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On Innova's Vipassana, composer Joseph C. Phillips Jr. leads the ensemble Numinous through his four-part composition of that name. Vipassana is a word most frequently used in the context of Buddhist mediation, signifying seeing through direct perception rather than through second-hand observation. Phillips' hour-long composition Vipassana is not meant as music to accompany the activity of meditation so much as it is itself a meditation on, and voyage through, various visual stimuli, though the last piece departs from that model in that it envelops a setting of a poem by Denise Levertov. Musically, this quartet of stylish and provocative pieces stands somewhere between the style of Steve Reich and contemporary jazz, though parts of it are texturally much busier than Reich and the use of improvisation is fairly restrained, limited to solo space to spotlight some key players in the ensemble. The ensemble Numinous contains some names familiar from the downtown scene in New York, such as cellist Jody Redhage, violinist Ana Milosavijevic, trumpeter Dave Smith, and trombonist Deborah Weisz; Smith gets a plum solo spot in the third piece, "Into all the Valleys Evening Journeys." Julie Hardy sings the poem in the last piece, "The Nothingness That Is the Source of Everything," very pleasantly, and while this is not ambient music, the sense of music-making throughout is relaxed, dedicated, and for the most part, calm.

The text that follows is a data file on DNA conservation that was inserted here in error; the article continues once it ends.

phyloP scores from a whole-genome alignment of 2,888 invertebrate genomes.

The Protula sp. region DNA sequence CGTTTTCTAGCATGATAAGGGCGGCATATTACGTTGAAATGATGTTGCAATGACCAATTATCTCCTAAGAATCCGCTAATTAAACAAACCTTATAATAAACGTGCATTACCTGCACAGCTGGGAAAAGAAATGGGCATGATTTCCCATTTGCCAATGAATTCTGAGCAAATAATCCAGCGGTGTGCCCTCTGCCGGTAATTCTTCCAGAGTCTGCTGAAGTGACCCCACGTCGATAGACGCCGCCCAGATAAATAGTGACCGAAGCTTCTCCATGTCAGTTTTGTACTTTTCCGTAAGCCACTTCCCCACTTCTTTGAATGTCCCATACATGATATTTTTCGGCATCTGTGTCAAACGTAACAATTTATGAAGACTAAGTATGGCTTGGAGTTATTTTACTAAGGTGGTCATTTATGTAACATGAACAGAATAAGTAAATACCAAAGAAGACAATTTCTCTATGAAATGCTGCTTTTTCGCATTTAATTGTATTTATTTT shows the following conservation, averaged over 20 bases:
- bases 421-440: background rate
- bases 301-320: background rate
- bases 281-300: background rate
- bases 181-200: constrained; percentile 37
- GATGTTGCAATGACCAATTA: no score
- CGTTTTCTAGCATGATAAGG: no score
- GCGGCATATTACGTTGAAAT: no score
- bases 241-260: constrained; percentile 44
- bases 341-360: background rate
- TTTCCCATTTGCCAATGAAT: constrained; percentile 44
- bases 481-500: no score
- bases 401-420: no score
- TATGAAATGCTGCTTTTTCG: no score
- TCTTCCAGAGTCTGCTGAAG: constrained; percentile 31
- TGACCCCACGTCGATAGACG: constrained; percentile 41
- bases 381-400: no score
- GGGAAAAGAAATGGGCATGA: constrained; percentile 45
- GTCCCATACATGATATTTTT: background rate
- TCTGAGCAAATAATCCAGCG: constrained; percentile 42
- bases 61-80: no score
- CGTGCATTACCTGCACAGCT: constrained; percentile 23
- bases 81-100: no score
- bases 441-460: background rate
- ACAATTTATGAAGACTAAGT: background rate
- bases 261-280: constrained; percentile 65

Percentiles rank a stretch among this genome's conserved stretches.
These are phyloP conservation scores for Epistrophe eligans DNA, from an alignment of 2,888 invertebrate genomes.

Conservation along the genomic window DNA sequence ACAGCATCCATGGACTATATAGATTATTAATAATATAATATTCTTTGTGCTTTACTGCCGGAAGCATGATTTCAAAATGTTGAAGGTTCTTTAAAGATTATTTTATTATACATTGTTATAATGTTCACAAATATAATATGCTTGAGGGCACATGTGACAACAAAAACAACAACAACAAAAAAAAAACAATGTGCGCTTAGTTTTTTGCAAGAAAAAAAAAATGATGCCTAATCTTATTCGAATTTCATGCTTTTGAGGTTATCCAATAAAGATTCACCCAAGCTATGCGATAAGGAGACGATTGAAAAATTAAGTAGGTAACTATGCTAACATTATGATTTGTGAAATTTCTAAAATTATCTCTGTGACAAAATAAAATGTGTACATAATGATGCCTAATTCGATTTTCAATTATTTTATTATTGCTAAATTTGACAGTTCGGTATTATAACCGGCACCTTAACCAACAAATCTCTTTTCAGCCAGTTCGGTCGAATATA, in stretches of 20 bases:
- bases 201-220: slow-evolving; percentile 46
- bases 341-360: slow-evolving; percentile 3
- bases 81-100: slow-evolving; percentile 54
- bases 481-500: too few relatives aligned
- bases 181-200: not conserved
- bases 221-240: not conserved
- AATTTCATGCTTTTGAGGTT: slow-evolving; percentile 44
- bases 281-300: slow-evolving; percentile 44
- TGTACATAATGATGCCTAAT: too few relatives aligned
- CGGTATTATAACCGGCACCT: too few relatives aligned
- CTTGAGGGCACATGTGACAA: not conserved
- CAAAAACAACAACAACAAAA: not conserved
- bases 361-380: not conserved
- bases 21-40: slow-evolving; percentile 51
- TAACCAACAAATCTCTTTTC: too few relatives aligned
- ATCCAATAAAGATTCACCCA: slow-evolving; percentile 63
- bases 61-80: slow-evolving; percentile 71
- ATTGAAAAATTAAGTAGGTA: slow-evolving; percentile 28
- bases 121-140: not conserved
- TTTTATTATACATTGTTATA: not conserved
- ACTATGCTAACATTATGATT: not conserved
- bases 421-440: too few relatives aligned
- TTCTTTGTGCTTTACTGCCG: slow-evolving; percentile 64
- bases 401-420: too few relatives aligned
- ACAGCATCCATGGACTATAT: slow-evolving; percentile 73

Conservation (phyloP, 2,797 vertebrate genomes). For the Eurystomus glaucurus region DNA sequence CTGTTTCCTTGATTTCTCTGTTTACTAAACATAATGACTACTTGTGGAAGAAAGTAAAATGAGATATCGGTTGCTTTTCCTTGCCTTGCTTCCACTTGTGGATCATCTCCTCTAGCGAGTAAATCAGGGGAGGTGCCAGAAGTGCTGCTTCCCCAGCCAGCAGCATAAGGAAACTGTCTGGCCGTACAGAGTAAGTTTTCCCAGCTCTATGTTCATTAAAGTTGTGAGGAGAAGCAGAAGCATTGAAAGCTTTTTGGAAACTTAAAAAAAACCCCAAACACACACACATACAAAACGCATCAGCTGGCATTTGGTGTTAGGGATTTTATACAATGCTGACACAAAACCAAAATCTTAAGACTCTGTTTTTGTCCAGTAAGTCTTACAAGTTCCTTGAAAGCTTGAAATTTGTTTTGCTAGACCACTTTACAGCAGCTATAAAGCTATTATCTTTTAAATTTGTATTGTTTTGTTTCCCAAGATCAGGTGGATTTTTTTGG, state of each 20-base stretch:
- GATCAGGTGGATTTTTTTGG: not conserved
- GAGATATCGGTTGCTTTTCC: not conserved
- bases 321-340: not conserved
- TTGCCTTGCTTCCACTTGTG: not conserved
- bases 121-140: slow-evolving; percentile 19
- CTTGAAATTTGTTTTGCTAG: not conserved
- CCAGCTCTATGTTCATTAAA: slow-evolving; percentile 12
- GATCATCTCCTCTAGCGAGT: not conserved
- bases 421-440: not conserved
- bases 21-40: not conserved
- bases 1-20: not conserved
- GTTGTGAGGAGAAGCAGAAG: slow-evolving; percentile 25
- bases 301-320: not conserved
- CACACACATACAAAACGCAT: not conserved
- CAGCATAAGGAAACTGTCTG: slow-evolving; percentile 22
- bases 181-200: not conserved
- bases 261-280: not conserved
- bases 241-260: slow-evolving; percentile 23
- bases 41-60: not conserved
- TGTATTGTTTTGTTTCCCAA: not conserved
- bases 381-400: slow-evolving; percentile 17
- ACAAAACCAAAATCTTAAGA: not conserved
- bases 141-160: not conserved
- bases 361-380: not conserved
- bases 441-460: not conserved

For some listeners, Vipassana -- at least in its early stages -- will seem too derivative of Reich and they may not be able to move forward with it. However, Phillips is taking the long-term view of such input, asking "what might be the next step" rather than merely imitating the model; he folds it into a blend that succeeds in being the sum of its parts and to illustrate his program, which is an unusual one: part symphonic, part spiritual exegesis, and partly developed from a love of particular instrumental combinations. There are certain kinds of harmonic shifts that Phillips prefers, and after listening for awhile you might come to expect them. Nevertheless, Vipassana is never less than likeable, is sincere in intent, and is greatly enjoyable to listen to; Joseph C. Phillips Jr. is a young composer to watch.

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